In SOFT group, patients received SOFT block where patients were positioned in supine position under complete aseptic conditions, a linear US probe (GE LOGIQe, Wauwatosa, Wisconsin, USA) was placed on the inguinal crease to clearly show the femoral nerve and vessels as shown in Fig. 1. After subcutaneous local anaesthetic wheal using bupivacaine 0.5% was made, a 12-cm stimulating block needle was introduced using an in-plane technique medial to the femoral vein and advanced 1-3 cm below and parallel to the skin. Then, it was redirected toward the fibres of the femoral nerve, where 15 mL of bupivacaine 0.25% was injected. To block the obturator nerve, the probe was shifted medially, superior to the needle and directed cranially to identify the pectineus muscle. The needle was then withdrawn to the subcutaneous tissue and redirected using an out-of-plane technique toward the deep surface of the pectineus without muscle twitches then 10 mL of bupivacaine (AstraZeneca, UK) 0.25% was injected slowly to ensure better spread of the local anaesthetic (LA) as shown in Fig. 2 [4]. To locate the sciatic nerve, the curvilinear probe was handled medial to the femoral vessels, inferior to the needle, and tilted to get the clearest image of the sciatic nerve. The needle was inserted then withdrawn subcutaneously and directed by an in-plane technique toward the sciatic nerve deep to the inferior border of the quadratus femoris muscle as shown in Fig. 3. Then 20 mL of bupivacaine 0.25% was injected after needle had elicited tibial twitches using 1 mA current. The techniques were evaluated every 5 min after completion of the technique for 20 min till successful block was achieved then surgical incision was allowed. Midazolam 2 mg doses (Dormicum 5 mg/ml; Roche Basel, Swizerland), 50 μg fentanyl (fentanyl 50 μg/ml, 2 ml; (ADVANZ Pharma, UK) and 15 mg ketamine (Ketalar, 50 mg/ml, 10 ml; Pfizer, Sandwich, UK) were given when sedo-analgesia was required. Successful SOFT was confirmed by patient’s inability to extend a fully flexed knee, to flex the foot and to adduct an abducted hip respectively. Baseline heart rate and blood pressure values were monitored every 5 min after block performance till the end of surgery. Hypotension was defined as a decrease in systolic arterial blood pressure by 20% or more from baseline values, and it was initially treated with 200 ml IV infusion of Ringer’s lactate solution; if this proved to be ineffective, an IV bolus of phenylephrine (40–50 mcg) was given. Bradycardia was defined as heart rate drops by more than 20% from the baseline values, and it was treated with 0.5 mg IV atropine.

Fig. 1

Ultrasound images obtained during femoral nerve block. Ultrasound image of the needle path to block the femoral nerve. The needle (white line) as shown pierces the fascia iliaca lateral to the femoral nerve (FN) marked by yellow arrow and the needle tip is advanced along the deep border of the nerve. FA, femoral artery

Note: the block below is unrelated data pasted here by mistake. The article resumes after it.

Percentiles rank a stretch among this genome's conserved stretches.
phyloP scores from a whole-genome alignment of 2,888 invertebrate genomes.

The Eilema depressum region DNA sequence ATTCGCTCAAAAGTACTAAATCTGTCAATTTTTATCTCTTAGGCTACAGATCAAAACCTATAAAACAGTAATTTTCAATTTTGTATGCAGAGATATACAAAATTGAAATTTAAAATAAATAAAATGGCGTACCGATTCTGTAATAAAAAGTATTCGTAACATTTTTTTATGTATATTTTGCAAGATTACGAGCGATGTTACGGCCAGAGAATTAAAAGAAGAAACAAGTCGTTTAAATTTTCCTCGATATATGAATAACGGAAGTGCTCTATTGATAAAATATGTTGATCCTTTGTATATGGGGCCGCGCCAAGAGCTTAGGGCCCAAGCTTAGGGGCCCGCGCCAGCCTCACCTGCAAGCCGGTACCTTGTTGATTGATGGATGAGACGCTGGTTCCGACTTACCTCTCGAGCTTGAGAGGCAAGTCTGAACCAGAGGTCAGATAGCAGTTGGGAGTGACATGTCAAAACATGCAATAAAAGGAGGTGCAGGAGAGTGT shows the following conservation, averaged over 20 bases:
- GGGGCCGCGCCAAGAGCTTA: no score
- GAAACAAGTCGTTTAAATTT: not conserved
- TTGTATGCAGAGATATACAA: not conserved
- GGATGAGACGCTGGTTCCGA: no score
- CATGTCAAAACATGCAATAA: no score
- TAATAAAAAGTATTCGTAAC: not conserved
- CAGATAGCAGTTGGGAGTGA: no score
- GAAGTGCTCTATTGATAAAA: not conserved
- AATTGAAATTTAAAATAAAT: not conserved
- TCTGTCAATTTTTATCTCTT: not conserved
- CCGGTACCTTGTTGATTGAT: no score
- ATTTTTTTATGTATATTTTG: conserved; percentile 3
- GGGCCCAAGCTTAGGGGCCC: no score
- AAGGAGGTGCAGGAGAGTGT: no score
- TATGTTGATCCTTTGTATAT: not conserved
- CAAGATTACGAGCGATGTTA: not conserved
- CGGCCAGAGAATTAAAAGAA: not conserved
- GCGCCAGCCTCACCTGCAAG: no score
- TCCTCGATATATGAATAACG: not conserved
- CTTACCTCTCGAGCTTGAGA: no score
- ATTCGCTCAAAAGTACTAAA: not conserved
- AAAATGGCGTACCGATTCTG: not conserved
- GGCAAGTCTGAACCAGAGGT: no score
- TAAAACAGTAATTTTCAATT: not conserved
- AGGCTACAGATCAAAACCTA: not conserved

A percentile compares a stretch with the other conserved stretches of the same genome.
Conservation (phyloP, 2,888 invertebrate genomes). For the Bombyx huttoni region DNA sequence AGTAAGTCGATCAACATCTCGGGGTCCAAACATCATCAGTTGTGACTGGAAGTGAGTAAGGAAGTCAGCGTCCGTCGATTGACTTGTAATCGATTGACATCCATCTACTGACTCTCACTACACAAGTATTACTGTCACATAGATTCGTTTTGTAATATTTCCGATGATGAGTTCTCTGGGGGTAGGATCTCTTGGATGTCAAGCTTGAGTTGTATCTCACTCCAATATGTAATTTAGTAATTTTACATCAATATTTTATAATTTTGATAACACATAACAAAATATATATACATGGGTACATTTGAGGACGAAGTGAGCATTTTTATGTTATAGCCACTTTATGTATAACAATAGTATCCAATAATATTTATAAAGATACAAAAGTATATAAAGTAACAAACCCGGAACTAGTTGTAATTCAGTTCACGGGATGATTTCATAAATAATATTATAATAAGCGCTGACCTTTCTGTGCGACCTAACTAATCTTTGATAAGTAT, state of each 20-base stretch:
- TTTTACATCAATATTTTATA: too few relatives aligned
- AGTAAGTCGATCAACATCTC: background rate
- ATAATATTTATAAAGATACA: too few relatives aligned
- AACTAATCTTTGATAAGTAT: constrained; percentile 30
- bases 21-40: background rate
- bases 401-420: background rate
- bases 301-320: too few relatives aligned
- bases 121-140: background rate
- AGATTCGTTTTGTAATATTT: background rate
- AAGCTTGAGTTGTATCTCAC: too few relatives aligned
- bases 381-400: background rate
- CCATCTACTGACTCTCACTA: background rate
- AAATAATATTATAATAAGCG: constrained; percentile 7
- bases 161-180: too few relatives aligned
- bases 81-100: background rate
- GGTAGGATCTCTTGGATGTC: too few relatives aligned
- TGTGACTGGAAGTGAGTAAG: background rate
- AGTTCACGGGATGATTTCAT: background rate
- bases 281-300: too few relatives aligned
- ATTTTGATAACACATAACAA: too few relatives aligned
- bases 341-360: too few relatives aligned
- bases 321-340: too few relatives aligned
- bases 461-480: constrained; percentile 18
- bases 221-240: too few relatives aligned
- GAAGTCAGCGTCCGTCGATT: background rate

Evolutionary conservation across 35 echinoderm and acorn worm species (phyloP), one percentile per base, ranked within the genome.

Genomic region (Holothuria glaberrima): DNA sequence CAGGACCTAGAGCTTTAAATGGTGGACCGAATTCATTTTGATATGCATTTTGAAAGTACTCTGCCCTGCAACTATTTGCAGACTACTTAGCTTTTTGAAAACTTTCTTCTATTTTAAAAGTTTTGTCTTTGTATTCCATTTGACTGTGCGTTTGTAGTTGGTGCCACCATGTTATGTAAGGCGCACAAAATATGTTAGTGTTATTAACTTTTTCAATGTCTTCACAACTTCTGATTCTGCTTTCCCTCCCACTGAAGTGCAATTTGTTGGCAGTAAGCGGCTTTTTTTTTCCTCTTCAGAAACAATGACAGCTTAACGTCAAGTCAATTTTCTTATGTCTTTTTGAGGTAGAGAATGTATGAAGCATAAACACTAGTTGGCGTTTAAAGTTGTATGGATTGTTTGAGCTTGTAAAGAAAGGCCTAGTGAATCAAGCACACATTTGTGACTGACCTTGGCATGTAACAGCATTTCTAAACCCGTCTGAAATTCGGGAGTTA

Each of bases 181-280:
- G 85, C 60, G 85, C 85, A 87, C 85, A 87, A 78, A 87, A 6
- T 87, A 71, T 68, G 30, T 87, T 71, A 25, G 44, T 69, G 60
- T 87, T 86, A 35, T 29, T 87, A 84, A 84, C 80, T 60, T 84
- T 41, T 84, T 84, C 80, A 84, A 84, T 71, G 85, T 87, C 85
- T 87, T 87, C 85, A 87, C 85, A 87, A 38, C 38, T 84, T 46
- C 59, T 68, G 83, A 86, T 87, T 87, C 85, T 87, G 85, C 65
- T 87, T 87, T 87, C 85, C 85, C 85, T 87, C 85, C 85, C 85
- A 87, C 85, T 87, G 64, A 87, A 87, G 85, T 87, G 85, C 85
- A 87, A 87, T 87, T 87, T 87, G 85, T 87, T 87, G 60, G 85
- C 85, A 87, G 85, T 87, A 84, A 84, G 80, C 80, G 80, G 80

Fig. 2

Ultrasound images obtained during obturator nerve block. The probe was shifted medially and directed cranially. A hyperechoic thick fascia between the pectineus and obturator externus muscles (open triangles) is the target plane. The needle (blue arrow) was moved toward the fascial plane deep to the pectineus (PE) muscle using an out of plane method. LA: local anaesthetic; AB: anterior branch of obturator nerve; SPR: superior pubic ramus (arrows); OE: obturator externus

Fig. 3

Ultrasound images obtained during sciatic nerve block. The curved probe is put vertically, inferior to the needle, to see the sciatic nerve (SN) clearly. The needle (white line) was directed by an in-plane technique toward the sciatic nerve deep to the inferior border of the quadratus femoris muscle to block the sciatic nerve deep to the quadratus femoris (QF) muscle. AM = adductor magnus; IB = ischium bone; LA = localanaesthetic injected; P = pectineus; QF = quadratus femoris

At the end of the procedure, patients were transferred to the post-anaesthesia care unit where they were followed up 24 h after surgery by an experienced nurse and an end point assessor of the outcomes who were blinded to the nature of study and not part of it. Patient’s satisfaction was assessed using 4-point Likert scale through which we can assess the effectiveness of the block or spinal anaesthesia [7] (1 = very dissatisfied, 2 = unsatisfied, 3 = satisfied, 4= very satisfied) and potential complications. Visual analogue score scale was used for assessment of postoperative pain. It is a numerical rating scale where patients were taught to use this score to report the degree of postoperative pain from ‘0’ to ‘10’ with ‘0’ = no pain and ‘10’ = the worst imaginable pain. The same postoperative pain management protocol was followed for all patients. If pain score ≥ 4, patients were given fentanyl 50 μg i.v. bolus as a primary rescue analgesic which can be repeated after 1 h until pain score < 4. In addition to intravenous infusion of acetaminophen 15 mg/kg 6 hourly was administered as a secondary rescue analgesic.

Primary endpoint

Included duration of analgesia: the time to the first analgesic requirement.

Secondary endpoints

Included patient satisfaction scores, visual analogue scores, the incidence of adverse events as episodes of vomiting which was treated by metoclopramide 10 mg i.v. bolus, time to first effect of the technique, systemic toxicity of local anesthetics as seizures, cardiovascular collapse and persistent paraesthesia observed within 48 h of the block.